Definition of would:

Of the auxiliary verb will; used, first, in indirect discourse to express simple futurity or determination from the standpoint of past time, according to the rule for the use of will in direct discourse; as, expressing simple futurity, I said he would go; he said he should go; expressing determination. he siad he would go; I said he should go; used, second, to express a wish ; as, I would I had acted differently; used, third, to express a usual or customary occurrence; as, last summer we would often take long walks; used, fourth, to express what is likely; as, that would make trouble.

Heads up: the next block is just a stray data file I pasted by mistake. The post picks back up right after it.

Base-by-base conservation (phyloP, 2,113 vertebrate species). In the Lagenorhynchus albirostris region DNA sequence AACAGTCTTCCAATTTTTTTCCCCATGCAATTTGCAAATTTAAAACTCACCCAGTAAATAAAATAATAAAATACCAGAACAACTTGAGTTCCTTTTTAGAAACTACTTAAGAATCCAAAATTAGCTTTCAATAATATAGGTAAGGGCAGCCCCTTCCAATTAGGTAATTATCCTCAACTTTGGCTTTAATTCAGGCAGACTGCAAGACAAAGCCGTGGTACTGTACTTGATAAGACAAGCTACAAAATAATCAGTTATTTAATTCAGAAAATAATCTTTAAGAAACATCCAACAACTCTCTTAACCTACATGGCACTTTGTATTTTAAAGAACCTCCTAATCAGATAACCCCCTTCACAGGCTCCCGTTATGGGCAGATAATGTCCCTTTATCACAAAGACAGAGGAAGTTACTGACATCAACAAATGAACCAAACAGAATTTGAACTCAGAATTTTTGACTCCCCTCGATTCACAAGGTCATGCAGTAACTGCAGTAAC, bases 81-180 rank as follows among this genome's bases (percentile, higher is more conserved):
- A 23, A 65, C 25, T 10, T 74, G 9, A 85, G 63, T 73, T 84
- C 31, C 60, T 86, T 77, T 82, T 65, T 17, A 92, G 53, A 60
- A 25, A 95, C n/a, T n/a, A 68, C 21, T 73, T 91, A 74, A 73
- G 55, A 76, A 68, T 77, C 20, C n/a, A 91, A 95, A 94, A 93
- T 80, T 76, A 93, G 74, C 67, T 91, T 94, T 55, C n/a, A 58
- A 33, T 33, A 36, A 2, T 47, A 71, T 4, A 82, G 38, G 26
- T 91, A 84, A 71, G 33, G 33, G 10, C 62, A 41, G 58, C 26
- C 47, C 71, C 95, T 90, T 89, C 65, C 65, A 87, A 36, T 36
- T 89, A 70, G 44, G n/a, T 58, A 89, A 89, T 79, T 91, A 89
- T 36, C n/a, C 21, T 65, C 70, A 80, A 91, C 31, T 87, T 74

Usage examples for would:

  • " Maybe that would be best. "The Story of a Doctor's Telephone--Told by His Wife", Ellen M. Firebaugh.
  • Would they do it? "The Complete Essays of C. D. Warner", Charles Dudley Warner.
  • What would we do with you all?" "Captain Jim", Mary Grant Bruce.
  • Now that would never do. "Apron-Strings", Eleanor Gates.

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To cause by, or as if by, striking; cause to be suffered; impose as a punishment. ...